Monday, June 15, 2009

APing Older Children: Allowances

Kids and money. Kids and stuff. Gimmee, gimmee, gimmee! 

People talk all the time about American kids and how materialistic they’ve become. Frankly, I haven’t seen this to be nearly so noticeable among the attachment parenting families and homeschooling families that we know. Maybe we’re in a little bubble here in Austin, but I doubt it. Instead, I think that the strategies of attachment parenting and the personality traits of homeschoolers tend to steer their children away from consumerism, rather than toward it, generally speaking. 

Yes, yes, I realize that this is totally unscientific on my part and purely anecdotal, but that’s what I’ve come to believe, right or wrong. (And since this is my blog, I can believe what I want to! haha!)

People get weird when it comes to money, no doubt about it. But if we stick to the “respect” issue regarding allowances, things tend to go smoothly, at least in the long run. What I’m about to say won’t seem like respect at first, but bear with me.

Kids need to learn how to handle money, and it’s easiest - as is many things - to have them learn and fail (and thus experience success later) at an early age. Giving a child an allowance, without designating how much they’ll donate and how much they’ll save, grants them complete control over their personal finances. Obviously they’ll need some guidance along the way, at least early on, to know how much things cost and how to calculate tax, as well as how to compound interest and what constitutes a good sale, for instance. These things all come with time.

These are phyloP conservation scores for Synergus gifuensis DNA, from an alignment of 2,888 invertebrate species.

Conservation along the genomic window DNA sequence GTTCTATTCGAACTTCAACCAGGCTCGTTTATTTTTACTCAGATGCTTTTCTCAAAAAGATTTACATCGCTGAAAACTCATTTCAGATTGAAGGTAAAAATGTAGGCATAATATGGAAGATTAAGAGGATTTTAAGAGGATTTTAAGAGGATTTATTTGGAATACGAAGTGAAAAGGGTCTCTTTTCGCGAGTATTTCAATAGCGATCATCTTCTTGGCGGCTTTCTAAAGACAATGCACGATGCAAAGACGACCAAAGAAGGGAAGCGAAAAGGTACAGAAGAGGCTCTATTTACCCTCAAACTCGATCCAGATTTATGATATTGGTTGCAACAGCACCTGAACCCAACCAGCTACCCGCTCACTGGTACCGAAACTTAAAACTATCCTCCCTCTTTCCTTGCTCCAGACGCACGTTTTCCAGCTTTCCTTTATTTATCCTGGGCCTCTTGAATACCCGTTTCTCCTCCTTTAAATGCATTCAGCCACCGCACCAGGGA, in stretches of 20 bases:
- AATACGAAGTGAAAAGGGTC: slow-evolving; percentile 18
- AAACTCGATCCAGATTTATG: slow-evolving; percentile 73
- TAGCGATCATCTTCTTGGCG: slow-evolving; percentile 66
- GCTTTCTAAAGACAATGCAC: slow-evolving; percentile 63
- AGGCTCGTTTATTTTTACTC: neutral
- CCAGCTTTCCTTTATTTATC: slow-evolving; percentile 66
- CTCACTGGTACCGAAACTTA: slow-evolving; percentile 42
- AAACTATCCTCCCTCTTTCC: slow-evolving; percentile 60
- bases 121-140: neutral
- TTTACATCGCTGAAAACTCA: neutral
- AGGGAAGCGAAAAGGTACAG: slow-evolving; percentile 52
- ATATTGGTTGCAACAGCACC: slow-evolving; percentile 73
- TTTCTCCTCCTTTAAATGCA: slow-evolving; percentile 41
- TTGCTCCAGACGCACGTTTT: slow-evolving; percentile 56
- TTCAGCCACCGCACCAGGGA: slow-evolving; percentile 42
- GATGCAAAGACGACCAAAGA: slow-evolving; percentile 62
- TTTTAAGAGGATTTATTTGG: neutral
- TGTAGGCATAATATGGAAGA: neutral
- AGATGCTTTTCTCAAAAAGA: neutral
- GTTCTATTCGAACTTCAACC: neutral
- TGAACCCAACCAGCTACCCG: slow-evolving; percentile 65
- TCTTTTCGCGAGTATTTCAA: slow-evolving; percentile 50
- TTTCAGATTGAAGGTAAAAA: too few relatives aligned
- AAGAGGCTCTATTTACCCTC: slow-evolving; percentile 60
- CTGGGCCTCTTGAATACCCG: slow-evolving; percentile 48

Here’s what won’t seem like being respectful of them: letting them lose, squander, or fritter away their money. Like I said, people get weird when it comes to money. While you might not bat an eye if your child tried tackling a difficult physical task, say climbing a rope to a gymnasium ceiling, and got some bruises, and while you might not second-guess yourself if your child had his toy smashed by the car because it was left in the driveway overnight, you might freak out if she wanted to spend $20 on a cheap, plastic, light-up, gaudy, play-with-it-for-a-day, vastly overpriced tiara from the circus. (Do I sound bitter? Nah.) Or if he chose to spend $25 of his $40 (total in his allowance) on a cheap, plastic, light-up, gaudy, play-with-it-for-a-week, vastly overpriced, twirling toy thingy from the same circus. (Bitter? Me? Nah.)

Yes, my kids chose to spend their hard-saved money on those two things, while I inwardly cringed. In fact, I would have caved to my miserly upbringing (thank you, my "Depression-era baby" parents) and forbidden it if not for my incredibly wise husband, who said, “It’s their money.”

He was right. They learned so much more from spending their money - which they’d saved for a long time - on crap than from any lecture I could have given them. Of course, they've had to learn this lesson in a number of different versions, but that's okay. They're getting it now, for real.